The 10 greatest movie trilogy of all time

Film trilogy is often the perfect examples of what a director can achieve because they transcend the superficial constraints of time and continuity while focusing on the fundamental strength of the medium. While many of the trilogy are often just commercial ventures to capitalize on the success of the original film, the greats focus on pushing the boundaries of cinema.

Most discussions of the movie trilogy on the Internet are geared towards popular projects such as the original movie star Wars Or Peter Jackson movies Lord of the rings Quotations. Sure, these films have had a huge impact on popular culture but the purpose of this list is to draw attention to some of the great trios from different parts of the world that have not caught the audience’s attention as much as the audience. Toy Story string or even Back to the future.

The trilogy mentioned here are some of the greatest achievements in cinema history by masterful dreamers. Ranging from relatively popular projects such as those of Richard Linklater before the triple For lesser known and critically acclaimed gems like the works of Theodoros Angelopoulos, this is a list of the must-see trilogy.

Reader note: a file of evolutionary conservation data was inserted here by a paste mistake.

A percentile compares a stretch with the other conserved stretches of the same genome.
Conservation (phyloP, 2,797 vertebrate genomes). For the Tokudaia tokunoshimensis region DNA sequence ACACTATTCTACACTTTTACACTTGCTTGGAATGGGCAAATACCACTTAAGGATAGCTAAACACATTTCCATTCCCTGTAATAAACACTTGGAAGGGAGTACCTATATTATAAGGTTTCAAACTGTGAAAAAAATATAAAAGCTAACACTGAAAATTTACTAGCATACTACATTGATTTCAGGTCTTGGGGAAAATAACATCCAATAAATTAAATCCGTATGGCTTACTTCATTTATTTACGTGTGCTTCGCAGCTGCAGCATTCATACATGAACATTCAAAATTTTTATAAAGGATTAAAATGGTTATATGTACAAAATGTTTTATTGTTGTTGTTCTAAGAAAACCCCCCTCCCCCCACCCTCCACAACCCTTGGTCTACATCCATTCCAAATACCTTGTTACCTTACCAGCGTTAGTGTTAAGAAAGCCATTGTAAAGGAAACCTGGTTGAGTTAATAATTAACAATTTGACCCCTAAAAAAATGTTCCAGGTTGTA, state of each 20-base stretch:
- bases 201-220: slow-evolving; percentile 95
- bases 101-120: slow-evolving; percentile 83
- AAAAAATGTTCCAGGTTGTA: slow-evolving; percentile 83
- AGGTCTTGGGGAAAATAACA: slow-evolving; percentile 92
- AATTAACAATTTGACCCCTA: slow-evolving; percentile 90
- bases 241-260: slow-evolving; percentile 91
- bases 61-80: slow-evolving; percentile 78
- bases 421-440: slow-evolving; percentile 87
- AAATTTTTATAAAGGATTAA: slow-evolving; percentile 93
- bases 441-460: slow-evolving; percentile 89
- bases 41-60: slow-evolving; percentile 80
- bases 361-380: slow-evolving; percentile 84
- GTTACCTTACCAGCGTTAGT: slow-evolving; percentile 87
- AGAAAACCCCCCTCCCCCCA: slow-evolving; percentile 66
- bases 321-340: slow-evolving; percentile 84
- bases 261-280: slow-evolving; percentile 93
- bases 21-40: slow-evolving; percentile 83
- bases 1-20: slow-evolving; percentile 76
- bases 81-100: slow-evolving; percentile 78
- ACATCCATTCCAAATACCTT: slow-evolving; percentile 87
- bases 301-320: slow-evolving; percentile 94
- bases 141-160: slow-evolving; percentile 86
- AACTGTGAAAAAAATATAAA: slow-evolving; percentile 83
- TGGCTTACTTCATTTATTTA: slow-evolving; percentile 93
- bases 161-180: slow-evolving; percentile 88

Check out the selection below.

The 10 greatest movie trilogy of all time:

10. triple before (Richard Linklater, 1995-2013)

A film series that defines the career path of Richard Linklater, triple before It is an unprecedented exploration of human relationships. Starring Ethan Hawke and Julie Delpy, Project Linklater has been cited as one of the greatest postmodern romances of all time.

Dealing with themes of aging and the reality of human bonds, Linklater explores his obsession with cinematography for spending time which is evident in some of his other work as well. With each movie that passes, Linklater picks up more facts about the human condition.